What is the Value of One Soul?

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What is one soul worth to God? To truly understand the answer to this question helps us push past our fear of sharing our faith with others.  If we could begin to see every person we come across as an invaluable soul with an eternal destiny, it would change everything. Billy Graham once wrote,

“The soul longs for God. Down deep inside every person’s heart is a cry for something, but he doesn’t quite know what it is. Man is a worshiping creature. He instinctively knows that there is something out there somewhere, and he longs to know that something or someone. Your soul longs for vital contact with God. Your soul is valuable because it is eternal—it is forever.”

The lost are of inestimable worth to God. This becomes astonishingly clear as we read through Luke 15, where Jesus shared the parables of the Lost Sheep, the Lost Coin, and the Lost Son. The Pharisees and the teachers of the law disdained the fact that Jesus welcomed tax collectors and sinners. Knowing this, Jesus told three stories to help them understand God’s heart for people whom the Pharisees didn’t think were worthy. In each story, Jesus told of the great lengths to which each person went in order to find that which was lost.


Surely Jesus’ audience could relate to the value of sheep. Domestic sheep were of great importance in biblical times. “Herds of sheep formed the greater part of the wealth of the Patriarchs. The chief animal of sacrifice, and valued for both milk and wool. Sheepskins were made into rough coats. The horns were used as vessels for carrying liquids, particularly oil.”

So Jesus asked the Pharisees and teachers of the law to ponder owning a hundred sheep and asked what a shepherd would do if one sheep went missing.

“Doesn’t he leave the ninety-nine in the open country and go after the lost sheep until he finds it? And when he finds it, he joyfully puts it on his shoulders and goes home. Then he calls his friends and neighbors together and says, ‘Rejoice with me; I have found my lost sheep.’”


Then He asked them to consider a woman who owned ten silver coins and lost one. Jesus probably was referring to silver coins called “drachma.” They were worth the equivalent of a denarius, about a day’s wages for the common laborer. That was a lot of money back then! Jesus asked,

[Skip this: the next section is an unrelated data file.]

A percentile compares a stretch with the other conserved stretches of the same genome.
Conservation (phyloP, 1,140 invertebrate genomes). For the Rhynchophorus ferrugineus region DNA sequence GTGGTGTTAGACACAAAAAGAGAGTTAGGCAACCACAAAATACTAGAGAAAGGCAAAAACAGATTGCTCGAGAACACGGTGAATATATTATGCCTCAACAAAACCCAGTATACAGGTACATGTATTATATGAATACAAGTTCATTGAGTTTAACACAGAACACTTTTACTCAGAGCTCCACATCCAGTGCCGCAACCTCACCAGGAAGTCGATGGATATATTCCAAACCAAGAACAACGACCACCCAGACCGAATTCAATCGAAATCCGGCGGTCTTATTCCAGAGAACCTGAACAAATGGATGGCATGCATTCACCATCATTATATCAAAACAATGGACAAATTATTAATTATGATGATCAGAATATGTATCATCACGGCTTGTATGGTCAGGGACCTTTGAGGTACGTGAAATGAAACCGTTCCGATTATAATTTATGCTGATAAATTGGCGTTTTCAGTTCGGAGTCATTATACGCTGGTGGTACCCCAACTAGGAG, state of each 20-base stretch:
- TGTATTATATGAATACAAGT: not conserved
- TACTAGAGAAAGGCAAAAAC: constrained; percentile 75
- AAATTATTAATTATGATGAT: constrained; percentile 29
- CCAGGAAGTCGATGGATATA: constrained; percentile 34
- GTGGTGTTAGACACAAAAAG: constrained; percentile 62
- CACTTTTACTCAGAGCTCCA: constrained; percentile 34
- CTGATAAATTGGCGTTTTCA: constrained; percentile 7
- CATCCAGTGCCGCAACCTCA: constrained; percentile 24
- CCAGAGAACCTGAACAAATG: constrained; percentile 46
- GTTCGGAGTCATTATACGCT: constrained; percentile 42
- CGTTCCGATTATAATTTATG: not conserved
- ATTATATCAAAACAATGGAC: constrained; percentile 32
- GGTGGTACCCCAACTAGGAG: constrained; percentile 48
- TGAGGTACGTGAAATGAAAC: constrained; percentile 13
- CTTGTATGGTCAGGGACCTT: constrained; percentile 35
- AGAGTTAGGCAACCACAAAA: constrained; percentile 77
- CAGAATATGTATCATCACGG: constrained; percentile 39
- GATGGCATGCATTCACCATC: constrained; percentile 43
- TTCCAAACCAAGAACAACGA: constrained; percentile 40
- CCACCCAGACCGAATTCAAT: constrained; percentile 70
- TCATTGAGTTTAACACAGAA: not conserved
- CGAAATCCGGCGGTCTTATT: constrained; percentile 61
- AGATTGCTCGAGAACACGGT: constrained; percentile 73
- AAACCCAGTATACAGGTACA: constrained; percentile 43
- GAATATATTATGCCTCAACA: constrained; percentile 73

“Doesn’t she light a lamp, sweep the house and search carefully until she finds it? And when she finds it, she calls her friends and neighbors together and says, ‘Rejoice with me; I have found my lost coin.’”

After these first two parables, Jesus revealed something powerful: “In the same way, I tell you, there is rejoicing in the presence of the angels of God over one sinner who repents.” Why would all of heaven be exuberantly happy over a repentant sinner? Because lost souls matter to God!

A Prodigal Son

To drive home this point, Jesus told them a third parable of a prodigal son who asked his father for his inheritance early. You remember the story, right? The young man left home and squandered his wealth on foolish pleasures. Humiliated and starving, he was literally living in a pigsty—and the pigs were eating better than he was! So he came to his senses and decided to return home and beg his father for forgiveness. He intended to ask his father if he could become one of his father’s hired servants.

But the Bible says the dad was filled with compassion, ran to his son—which in that time and culture would have been an act of major humility—and hugged and kissed him.

The son said to him, “Father, I have sinned against heaven and against you. I am no longer worthy to be called your son.”

But the father said to his servants, “Quick! Bring the best robe and put it on him. Put a ring on his finger and sandals on his feet. Bring the fattened calf and kill it. Let’s have a feast and celebrate. For this son of mine was dead and is alive again; he was lost and is found.” So they began to celebrate.

Rejoice. Rejoice. Celebrate. Over and over again in these parables we see the great mercy of our God toward sinners—and His unbridled joy when they repent. The lost are so very valuable to Jesus, and they should be to us as believers in Christ as well.



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